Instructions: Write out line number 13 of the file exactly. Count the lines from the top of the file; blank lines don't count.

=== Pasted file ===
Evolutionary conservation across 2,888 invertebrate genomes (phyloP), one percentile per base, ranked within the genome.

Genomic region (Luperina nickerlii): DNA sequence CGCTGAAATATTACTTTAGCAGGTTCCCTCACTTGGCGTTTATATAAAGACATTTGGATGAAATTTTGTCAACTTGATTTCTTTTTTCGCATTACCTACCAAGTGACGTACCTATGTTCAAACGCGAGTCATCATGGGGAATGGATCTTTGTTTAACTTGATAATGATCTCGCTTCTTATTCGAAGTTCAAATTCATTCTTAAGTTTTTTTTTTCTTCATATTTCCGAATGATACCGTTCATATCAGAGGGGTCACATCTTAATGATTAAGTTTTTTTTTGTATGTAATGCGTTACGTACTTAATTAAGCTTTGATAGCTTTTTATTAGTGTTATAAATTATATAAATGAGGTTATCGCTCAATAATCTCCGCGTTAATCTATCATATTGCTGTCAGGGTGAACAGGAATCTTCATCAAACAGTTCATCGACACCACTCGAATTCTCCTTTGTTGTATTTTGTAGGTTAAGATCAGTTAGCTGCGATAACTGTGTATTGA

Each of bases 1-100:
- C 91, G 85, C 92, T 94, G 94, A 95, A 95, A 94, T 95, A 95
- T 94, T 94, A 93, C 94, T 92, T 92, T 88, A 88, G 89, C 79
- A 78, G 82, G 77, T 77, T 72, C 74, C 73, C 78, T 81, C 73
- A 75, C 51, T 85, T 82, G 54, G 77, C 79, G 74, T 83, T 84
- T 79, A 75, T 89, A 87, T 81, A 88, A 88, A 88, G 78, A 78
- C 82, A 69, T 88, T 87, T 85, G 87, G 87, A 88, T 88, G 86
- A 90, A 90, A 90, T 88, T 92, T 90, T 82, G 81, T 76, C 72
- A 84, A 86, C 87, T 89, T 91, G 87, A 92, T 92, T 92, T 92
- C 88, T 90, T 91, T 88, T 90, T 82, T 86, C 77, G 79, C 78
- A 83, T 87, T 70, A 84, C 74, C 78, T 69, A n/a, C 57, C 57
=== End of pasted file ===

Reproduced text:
- A 83, T 87, T 70, A 84, C 74, C 78, T 69, A n/a, C 57, C 57